Corpus Christi – Mark 14:12-13

12 Now on the first day of the unleavened bread, when they sacrificed the pasch, the disciples say to him: Whither wilt thou that we go, and prepare for thee to eat the pasch?

Chrysostom: Whilst Judas was plotting how to betray Him, the rest of the disciples were taking care of the preparation of the Passover.

Bede: He means by the first day of the Passover the fourteenth day of the first month, when they throw aside leaven, and were wont to sacrifice, that is, to kill the lamb at even. The Apostle explaining this says, “Christ our Passover is sacrificed for us” [1 Cor 5:7]. For although He was crucified on the next day, that is, on the fifteenth moon, yet on the night when the lamb was offered up, He committed to His disciples the Mysteries of His Body and Blood, which they were to celebrate.

Pseudo-Jerome: The unleavened bread which was eaten with bitterness, that is with bitter herbs, is our redemption, and the bitterness is the Passion of Our Lord.

Theophylact: From the words of the disciples, “Where wilt thou that we go?” it seems evident that Christ had no dwelling-place, and that the disciples had no houses of their own; for if so, they would have taken Him thither.

Pseudo-Jerome: They say, “Where wilt thou that we go?” to shew us that we should direct our steps according to the Will of God.

13 And he sendeth two of his disciples, and saith to them: Go ye into the city; and there shall meet you a man carrying a pitcher of water, follow him;

Augustine: Mark says a pitcher, Luke a two-handed vessel [Luke 22:10]; one points out the kind of vessel, the other the mode of carrying it; both however mean the same truth.

Bede: It is a proof of the presence of His divinity, that in speaking with His disciples, He knows what is to take place elsewhere.

Pseudo-Jerome: “Follow Him.” That is, him who leads to the lofty place, where is the refreshment prepared by Christ.

Scripture from the Douay-Rheims Bible. Commentary from St. Thomas Aquinas, Catena Aurea, Vol. II (London: Rivington, 1842).

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Corpus Christi – John 6:58

58 This is the bread that came down from heaven. . . .

Augustine: That we who cannot obtain eternal life of ourselves, might live by the eating that bread, He descended from heaven.

Theophylact: We do not eat God simply, God being impalpable and incorporeal; nor again, the flesh of man simply, which would not profit us. But God having taken flesh into union with Himself; that flesh is quickening. Not that it has changed its own for the Divine nature; but, just as heated iron remains iron, with the action of the heat in it; so our Lord’s flesh is quickening, as being the flesh of the Word of God.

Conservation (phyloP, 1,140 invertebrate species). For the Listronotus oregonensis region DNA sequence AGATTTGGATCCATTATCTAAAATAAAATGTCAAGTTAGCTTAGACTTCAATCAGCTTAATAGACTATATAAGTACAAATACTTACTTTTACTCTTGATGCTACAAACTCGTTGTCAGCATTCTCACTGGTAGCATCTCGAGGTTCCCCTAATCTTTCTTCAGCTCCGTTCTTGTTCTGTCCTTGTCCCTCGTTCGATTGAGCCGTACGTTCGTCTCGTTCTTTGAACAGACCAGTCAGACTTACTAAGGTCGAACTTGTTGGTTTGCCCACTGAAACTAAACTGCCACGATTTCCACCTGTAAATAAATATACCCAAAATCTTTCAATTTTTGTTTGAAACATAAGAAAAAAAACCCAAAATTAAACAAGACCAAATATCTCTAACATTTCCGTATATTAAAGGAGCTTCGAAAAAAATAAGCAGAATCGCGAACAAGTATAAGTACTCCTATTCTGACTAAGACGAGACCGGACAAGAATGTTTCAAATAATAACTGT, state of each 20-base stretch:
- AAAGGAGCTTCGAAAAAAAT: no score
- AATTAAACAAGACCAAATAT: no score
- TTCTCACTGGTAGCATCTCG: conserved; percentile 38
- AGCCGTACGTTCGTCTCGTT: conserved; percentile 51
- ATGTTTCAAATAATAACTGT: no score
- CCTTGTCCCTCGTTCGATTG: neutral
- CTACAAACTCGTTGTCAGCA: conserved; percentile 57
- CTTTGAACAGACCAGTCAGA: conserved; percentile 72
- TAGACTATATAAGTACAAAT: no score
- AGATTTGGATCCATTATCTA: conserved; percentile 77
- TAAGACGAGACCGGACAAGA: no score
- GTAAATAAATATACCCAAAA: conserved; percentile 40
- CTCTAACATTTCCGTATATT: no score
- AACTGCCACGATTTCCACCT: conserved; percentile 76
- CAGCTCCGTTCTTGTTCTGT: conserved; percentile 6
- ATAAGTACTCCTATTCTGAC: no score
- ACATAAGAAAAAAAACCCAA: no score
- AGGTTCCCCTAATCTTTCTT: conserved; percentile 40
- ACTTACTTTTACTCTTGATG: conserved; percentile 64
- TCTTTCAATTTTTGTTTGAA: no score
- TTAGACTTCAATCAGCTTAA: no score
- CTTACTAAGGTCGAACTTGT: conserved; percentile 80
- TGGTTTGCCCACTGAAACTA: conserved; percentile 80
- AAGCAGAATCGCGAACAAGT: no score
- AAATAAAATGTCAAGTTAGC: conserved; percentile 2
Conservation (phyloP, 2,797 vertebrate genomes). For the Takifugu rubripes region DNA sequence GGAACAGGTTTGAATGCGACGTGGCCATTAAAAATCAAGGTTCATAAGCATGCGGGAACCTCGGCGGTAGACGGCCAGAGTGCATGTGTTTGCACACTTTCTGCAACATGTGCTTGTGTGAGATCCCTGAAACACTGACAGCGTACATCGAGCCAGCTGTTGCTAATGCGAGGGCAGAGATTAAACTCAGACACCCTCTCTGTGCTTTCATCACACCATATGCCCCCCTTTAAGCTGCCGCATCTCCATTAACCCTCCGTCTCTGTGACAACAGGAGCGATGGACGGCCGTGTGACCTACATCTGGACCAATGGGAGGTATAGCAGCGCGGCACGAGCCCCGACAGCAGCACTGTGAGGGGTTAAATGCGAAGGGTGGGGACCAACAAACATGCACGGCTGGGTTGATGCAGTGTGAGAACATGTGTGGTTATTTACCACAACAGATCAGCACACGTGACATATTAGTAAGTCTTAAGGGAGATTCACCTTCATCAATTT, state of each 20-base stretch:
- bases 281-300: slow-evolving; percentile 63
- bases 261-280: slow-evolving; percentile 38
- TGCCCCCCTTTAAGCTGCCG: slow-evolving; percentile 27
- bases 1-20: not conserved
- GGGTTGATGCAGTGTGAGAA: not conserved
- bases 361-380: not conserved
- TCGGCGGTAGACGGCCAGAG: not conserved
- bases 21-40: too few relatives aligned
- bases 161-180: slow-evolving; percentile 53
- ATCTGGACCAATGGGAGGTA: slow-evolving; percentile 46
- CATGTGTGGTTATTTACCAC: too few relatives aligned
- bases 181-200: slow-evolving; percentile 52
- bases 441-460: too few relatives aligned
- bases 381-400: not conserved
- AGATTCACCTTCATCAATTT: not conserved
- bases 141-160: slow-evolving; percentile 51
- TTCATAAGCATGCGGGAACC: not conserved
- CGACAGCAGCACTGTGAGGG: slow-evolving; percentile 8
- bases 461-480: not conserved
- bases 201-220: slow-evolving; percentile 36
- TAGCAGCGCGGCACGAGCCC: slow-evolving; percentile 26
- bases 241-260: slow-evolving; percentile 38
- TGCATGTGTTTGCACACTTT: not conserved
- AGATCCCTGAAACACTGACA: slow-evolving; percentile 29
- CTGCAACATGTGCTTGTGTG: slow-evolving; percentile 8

58 . . . Not as your fathers did eat manna, and are dead. He that eateth this bread, shall live for ever.

Bede:. To show the wide interval between the shadow and the light, the type and the reality.

Augustine: Even those who eat Christ are subject to natural death; but they live for ever, because Christ is everlasting life.

Chrysostom: If it was possible without harvest or fruit of the earth, or any such thing, to preserve the lives of the Israelites of old for forty years, much more will He be able to do this with that spiritual food, of which the manna is the type. He knew how precious a thing life was in men’s eyes, and therefore repeats His promise of life often; just as the Old Testament had done [Exod 20:12; Deut 22:7; 1 Kgs 3:14; Ps 21:4; Ps 91:16; Prov 3:2]; only that it only offered length of life, He life without end. This promise was an abolition of that sentence of death, which sin had brought upon us.

Scripture from the Douay-Rheims Bible. Commentary from St. Thomas Aquinas, Catena Aurea, Vol. IV (London: Rivington, 1845).

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Corpus Christi – John 6:55-57

55 For my flesh is meat indeed: and my blood is drink indeed.

Hilary: By the declaration of our Lord Himself, and by the teaching of our own faith, the flesh is really flesh, and the blood really blood. This then is our principle of life. While we are in the flesh, Christ dwells in us by His flesh. And we shall live by Him, according as He lives.

Augustine: Whereas men desire meat and drink to satisfy hunger and thirst, this effect is only really produced by that meat and drink, which makes the receivers of it immortal and incorruptible; i.e. the society of Saints, where is peace and unity, full and perfect. On which account our Lord has chosen for the types of His body and blood, things which become one out of many. Bread is a quantity of grains united into one mass, wine a quantity of grapes squeezed together.

56 He that eateth my flesh, and drinketh my blood, abideth in me, and I in him.

Augustine: To partake of that meat and that drink, is to dwell in Christ and Christ in you.

Chrysostom: Or, having given a promise of eternal life to those that eat Him.

Augustine: As for those, as indeed there are many, who either eat that flesh and drink that blood hypocritically, or, who having eaten, become apostates, do they dwell in Christ, and Christ in them? Nay.

He that dwells not in Christ, and in whom Christ dwells not, neither eats His flesh, nor drinks His blood: but rather eats and drinks the sacrament of it to his own damnation.